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Irene Rubaum-Keller Headshot

Say Cheese! Does Having Your Photo Taken Make You Self-Conscious?

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'Tis the season to be jolly, and to have your picture taken. How do you feel about having your photo snapped? Are you happy about it, or do you hate it? I find this subject fascinating, as I have started to shoot photos of people as a career. I am also a licensed psychotherapist, so my interest in how people react to their own image is filtered through the lens of an eating disorder/body image specialist. It's beyond fascinating. I find that both men and women have a range of self-esteem issues that come up when in front of the camera.

The best photo subjects like the way they look and feel confident in front of the camera. This is Tanna Frederick, and she falls into that category. Of course she is young, gorgeous and a movie star, but I have worked with others who fall into the same category who can't stand the way they look in photos. Tanna has a very healthy self-esteem and seems to know what she looks like. She isn't surprised when she sees her image in photos. Her self-image is congruent with how she really looks.

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Photo by Irene Keller

This is John. He likens having his picture taken to a tooth extraction. John is an attorney, not an actor or model, but he is striking just the same. He doesn't think so; therefore, taking photos is abhorrent to him. John is a friend and asked me to take his photo and family photos as a favor. Although it was at his request, he still hated posing for me.

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Photo by Irene Keller

This is Lindi. She is my friend from high school and someone I dearly love. She posed for me as a favor but really didn't want to. I think Lindi is lovely, but she doesn't agree. I find this very sad. As women, in particular, our self-esteem seems so fragile and based on our looks, age, weight, etc. Not only is our self-esteem based on our looks, but we judge our looks against airbrushed magazine images. Even the 20-something models who are posing don't look as perfect as their photos do.

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Photo by Irene Keller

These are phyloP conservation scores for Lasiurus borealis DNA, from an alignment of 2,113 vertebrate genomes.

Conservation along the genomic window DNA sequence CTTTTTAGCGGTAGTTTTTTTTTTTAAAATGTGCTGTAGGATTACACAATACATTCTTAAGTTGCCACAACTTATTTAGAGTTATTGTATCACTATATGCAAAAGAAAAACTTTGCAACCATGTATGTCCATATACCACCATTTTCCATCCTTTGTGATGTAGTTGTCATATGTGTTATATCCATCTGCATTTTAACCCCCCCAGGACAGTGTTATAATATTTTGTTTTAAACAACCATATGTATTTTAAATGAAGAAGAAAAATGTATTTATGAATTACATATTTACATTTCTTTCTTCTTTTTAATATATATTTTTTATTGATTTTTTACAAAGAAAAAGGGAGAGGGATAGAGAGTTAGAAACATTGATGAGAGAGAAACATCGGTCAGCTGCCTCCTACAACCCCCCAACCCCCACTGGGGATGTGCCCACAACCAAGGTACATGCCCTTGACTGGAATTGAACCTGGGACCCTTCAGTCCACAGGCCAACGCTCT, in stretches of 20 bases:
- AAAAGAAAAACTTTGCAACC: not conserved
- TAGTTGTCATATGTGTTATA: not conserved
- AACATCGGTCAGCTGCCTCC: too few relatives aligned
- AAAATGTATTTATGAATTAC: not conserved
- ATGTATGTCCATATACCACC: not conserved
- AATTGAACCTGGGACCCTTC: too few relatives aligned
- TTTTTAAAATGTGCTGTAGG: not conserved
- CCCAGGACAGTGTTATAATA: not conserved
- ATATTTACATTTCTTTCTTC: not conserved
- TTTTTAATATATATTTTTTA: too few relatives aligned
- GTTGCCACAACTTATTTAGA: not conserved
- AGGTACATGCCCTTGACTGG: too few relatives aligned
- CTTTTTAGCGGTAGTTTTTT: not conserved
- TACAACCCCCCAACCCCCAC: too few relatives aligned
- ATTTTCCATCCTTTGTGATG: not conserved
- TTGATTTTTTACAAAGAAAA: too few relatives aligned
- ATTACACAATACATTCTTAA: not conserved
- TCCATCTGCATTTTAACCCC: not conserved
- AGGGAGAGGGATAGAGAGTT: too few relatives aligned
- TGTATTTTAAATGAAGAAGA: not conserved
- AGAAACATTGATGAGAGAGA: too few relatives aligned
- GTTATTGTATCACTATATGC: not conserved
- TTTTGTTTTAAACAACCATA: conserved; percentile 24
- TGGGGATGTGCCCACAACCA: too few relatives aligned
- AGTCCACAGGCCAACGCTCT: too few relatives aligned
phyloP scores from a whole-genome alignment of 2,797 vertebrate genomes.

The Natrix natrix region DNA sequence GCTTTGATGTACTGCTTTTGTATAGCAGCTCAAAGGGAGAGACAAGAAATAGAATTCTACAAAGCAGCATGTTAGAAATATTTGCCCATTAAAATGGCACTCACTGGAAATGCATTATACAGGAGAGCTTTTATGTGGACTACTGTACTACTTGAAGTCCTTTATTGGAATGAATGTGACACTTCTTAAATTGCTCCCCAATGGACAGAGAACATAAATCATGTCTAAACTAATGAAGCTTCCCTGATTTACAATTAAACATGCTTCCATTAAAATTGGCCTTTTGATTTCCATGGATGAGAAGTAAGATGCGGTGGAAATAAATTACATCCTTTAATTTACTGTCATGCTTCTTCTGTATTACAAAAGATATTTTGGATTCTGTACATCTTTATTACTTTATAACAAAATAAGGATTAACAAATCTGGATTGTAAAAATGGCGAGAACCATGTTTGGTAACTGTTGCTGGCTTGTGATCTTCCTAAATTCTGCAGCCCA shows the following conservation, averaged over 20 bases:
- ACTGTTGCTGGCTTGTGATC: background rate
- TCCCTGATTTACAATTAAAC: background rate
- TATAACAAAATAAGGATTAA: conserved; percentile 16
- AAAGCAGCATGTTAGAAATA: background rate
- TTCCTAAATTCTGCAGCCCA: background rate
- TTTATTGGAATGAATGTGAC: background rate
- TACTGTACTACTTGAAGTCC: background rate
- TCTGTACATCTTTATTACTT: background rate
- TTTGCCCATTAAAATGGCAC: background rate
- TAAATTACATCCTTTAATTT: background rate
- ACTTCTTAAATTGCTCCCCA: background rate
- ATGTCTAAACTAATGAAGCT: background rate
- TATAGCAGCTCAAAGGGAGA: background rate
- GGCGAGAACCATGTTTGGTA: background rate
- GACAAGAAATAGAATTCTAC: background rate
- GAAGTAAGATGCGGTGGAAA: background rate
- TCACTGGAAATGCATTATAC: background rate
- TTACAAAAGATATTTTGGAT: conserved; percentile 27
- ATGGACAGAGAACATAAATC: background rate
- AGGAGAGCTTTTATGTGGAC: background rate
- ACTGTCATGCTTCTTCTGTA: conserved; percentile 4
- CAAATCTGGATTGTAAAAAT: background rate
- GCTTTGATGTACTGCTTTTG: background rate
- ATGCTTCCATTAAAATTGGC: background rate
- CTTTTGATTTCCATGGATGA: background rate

Here is Chance. He is four. I have never seen anyone pose the way he did for his photos. We were all in awe at the shoot. Maybe he was Marilyn Monroe in his last life. Chance was fearless and a real ham to boot. He was just having fun and had no self-esteem issues whatsoever. He wasn't interested in looking at the photos in the camera, either. He wasn't after the results; he was enjoying the moment completely. It's good to be around little children to remember how to be compeletly present and unselfconscious.

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Photo by Irene Keller

Pamela is gorgeous, but she has had to adjust to seeing herself in photos now. She was once an actress and brought along her headshot from days long ago. Although the camera still loves her, aging is something that can be very hard on the self-esteem of both men and women. While we might still look fantastic, we don't look like we used to. There is also the reality that there are very few images of people over 50 in the media. We are not in magazines, movies, ads, etc. Maybe this will change, but for now, we have to realize that for the most part we are comparing our images with those of 20-something actors and models.

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Photo by Irene Keller

Here is Gabby. She is 22 and has done some modeling but really wants to teach kindergarten. She was raised with extremely grounded parents who wanted her to take pride not just in her appearance, but in who she is as a person. She is confident in her looks but happy to focus elsewhere. Go Gabby!

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Photo by Irene Keller

Natalie is a dancer and is just starting out as an actress. She falls in the middle of confident and unsure of herself. She has a unique look, and I think she is just stunning. It seems that if we are at all outside the small window that is considered attractive, there is room for insecurity, especially for women.

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Photo by Irene Keller

So where do you fall in this spectrum? Are you comfortable in your own skin? Do you know what your skin looks like in a photo? Can you accept and love yourself for who you are today? Do you enjoy having your picture taken, or do you hide in the back? Let us know.

If you'd like to make contact with Irene, you can find her here.

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